Being able to live in a college town and attend D-1 tier athletic match-ups is something to relish. University of the Pacific, with its beautiful tree-lined campus and stellar facilities, is a Stockton treasure. Fans can choose from a variety of competitive sporting events to attend throughout the year, and there is something extra special that is shared by a community when rooting for the “home team.”
Pacific’s teams compete in NCAA Division-I athletic’s and since 2013 have been member institutions of the West Coast Conference (which includes 10 private, faith-based universities similar to Pacific). The athletics department sponsors 18 sports teams — with the Orange and Black competing in the WCC, Mountain Pacific Sports Federation, NorPac Conference and America East Conference.
Athletics at Pacific have changed over the years but the traditions have not. The university is proud of its strong ties to Stockton and commitment to building quality sports programs. Pacific continues to increase support of those teams — something all colleges have had to do to remain competitive.
Having world-class facilities empowers collegiate athletic programs to recruit and train the best and brightest student-athletes and provides a great fan experience. And Pacific is no different. Tiger fans can watch their favorite sport in some of the finest surroundings on the West Coast — whether it is at the Klein Family Field (baseball), Pacific Field Hockey Turf, Raney Sand Volleyball Courts or the recently completed Eve Zimmerman Tennis Facility. Soccer also has a new field on the horizon, and the Janssen-Lagorio Gymnasium received state-of-the-art upgrades last Spring.
The support and commitment extends to the hiring and retaining of the very best coaches — as evident with the entrance of Damon Stoudamire. Tiger fans were thrilled when Stoudamire accepted the Men’s Basketball head coaching position in March of 2016.
Stoudamire was arguably the biggest coaching “get” in Tiger history. He’s a stud. His NBA stardom and charisma make him a huge draw for fans. In just one season, he already achieved what no other Tiger men’s basketball coach had done before — register their first ever WCC tournament victory.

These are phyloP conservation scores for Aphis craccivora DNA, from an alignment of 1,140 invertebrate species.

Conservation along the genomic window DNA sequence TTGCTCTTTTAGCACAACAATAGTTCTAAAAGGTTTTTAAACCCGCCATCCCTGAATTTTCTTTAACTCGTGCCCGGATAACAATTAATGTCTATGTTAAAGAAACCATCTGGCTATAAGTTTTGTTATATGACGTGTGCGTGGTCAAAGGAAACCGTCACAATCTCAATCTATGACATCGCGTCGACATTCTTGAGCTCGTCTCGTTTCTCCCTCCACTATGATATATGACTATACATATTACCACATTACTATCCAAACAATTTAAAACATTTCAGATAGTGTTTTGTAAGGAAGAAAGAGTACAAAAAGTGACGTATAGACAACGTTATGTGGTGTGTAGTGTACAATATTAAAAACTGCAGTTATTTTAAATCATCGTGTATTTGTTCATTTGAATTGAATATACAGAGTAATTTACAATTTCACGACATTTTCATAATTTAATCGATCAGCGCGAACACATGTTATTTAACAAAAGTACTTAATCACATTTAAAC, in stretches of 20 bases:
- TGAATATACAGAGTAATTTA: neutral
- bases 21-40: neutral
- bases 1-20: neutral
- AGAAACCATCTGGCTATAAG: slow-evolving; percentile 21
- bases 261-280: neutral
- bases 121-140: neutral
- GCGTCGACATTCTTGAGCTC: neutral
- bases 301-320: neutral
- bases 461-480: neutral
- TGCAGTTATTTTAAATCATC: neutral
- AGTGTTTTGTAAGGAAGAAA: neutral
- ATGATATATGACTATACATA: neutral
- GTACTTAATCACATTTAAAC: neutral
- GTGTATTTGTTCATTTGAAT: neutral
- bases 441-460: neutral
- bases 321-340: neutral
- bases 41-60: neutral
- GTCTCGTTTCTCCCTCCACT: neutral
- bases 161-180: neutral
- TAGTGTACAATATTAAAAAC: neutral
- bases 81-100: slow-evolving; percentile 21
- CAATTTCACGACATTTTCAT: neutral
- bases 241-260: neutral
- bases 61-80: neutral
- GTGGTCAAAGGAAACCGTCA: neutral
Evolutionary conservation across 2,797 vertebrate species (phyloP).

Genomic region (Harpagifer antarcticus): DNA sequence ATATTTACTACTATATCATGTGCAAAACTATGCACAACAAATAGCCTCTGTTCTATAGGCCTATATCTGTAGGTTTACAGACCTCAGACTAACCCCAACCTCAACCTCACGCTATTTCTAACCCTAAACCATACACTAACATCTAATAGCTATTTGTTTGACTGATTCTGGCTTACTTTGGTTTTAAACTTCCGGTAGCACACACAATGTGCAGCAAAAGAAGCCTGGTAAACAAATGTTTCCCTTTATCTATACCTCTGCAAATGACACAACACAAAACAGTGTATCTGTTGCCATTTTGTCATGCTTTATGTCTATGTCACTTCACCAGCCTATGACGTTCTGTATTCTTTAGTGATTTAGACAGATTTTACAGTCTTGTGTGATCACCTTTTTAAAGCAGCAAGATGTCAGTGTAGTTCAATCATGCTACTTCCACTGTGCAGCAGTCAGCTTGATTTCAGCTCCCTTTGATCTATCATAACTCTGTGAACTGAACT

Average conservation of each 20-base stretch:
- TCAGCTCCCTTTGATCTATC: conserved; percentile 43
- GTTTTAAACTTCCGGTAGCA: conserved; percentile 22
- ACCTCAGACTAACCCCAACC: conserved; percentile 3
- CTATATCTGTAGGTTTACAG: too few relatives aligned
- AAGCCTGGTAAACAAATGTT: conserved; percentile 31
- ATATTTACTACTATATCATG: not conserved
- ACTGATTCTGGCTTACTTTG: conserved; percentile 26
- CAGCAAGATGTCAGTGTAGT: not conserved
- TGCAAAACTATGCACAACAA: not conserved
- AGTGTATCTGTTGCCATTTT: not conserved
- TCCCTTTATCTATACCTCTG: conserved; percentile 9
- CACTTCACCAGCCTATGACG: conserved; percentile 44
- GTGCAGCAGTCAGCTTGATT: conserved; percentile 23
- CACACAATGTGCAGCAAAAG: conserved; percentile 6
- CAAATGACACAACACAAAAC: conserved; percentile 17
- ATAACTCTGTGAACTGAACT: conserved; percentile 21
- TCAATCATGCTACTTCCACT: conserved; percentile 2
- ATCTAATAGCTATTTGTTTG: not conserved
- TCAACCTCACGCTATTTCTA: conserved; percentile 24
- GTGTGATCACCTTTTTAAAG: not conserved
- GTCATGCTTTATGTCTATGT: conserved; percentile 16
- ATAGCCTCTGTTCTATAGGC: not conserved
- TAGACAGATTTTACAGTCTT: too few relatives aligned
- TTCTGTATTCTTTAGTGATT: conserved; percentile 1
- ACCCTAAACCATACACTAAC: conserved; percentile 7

Now entering his second season at UOP he is liking it — liking it a lot — and is highly anticipating the upcoming season.
“Last year was definitely a transition year for me to get on solid ground, and this season I have a much clearer understanding and direction for my team,” Stoudamire says. “My players left everything on the court for me. What I look forward to the most is developing them as players and young men, and having a winning season.”
Stoudamire appreciates the community in which he landed. He says it reminds him of growing up in Portland, and that he has felt welcome from day one.
“This environment is great. Both Pacific and the surrounding community have embraced me with open arms. Everyone here works hand in hand and is very supportive — from every direction of the campus.”
Pacific has a rich 88-year history in Stockton. It is the second largest employer in San Joaquin County. In addition to those economic benefits, local businesses reap commerce generated by visiting teams and fans. Tiger fans frequenting Lincoln Center will often see entire opposing teams, coaches and fans — sporting rival gear — hanging out or dining at their favorite restaurants. The Center even has a special liaison to help coordinate with teams.
The camaraderie and partnership that is shared amongst the athletic teams, and the way it extends into the Stockton community and beyond, is one of the reasons Stoudamire chose Pacific – and also why Women’s Basketball Head Coach Bradley Davis loves it here.
“The UOP athletic community is without a doubt a family. It’s a family that cares deeply about our University as a whole, and it’s a family that truly wants to welcome and be an active part of the Stockton and 209 community as a whole,” says Davis.
The recently hired Men’s Baseball Head Coach Ryan Garko agrees. He chose Pacific because he appreciates the entire vision of the university.
“I feel strongly about the academic and athletic mission here at Pacific. We are offering student athletes that want to excel both on and off the field the opportunity to come to Stockton and find the highest level of support from our faculty, staff and coaches.”
Garko also sees a program steeped in tradition that he can build on.
“In this first season I am most looking forward to implementing our process and establishing a standard of performance that the Pacific baseball program will be known for moving forward. On game night, I expect to compete on every pitch of every game, and win or lose, make the opponent earn everything on the field.”
Few sports experiences can compare with the competitiveness and team spirit found at a collegiate sporting event. As Davis readily states, “Collegiate sports offer the opportunity to watch great athletes compete at the highest level, and to compete for something more than just themselves. Tiger athletes compete for UOP; they compete for Pacific Alum (alumni), and they compete for the Stockton community that come out to support.”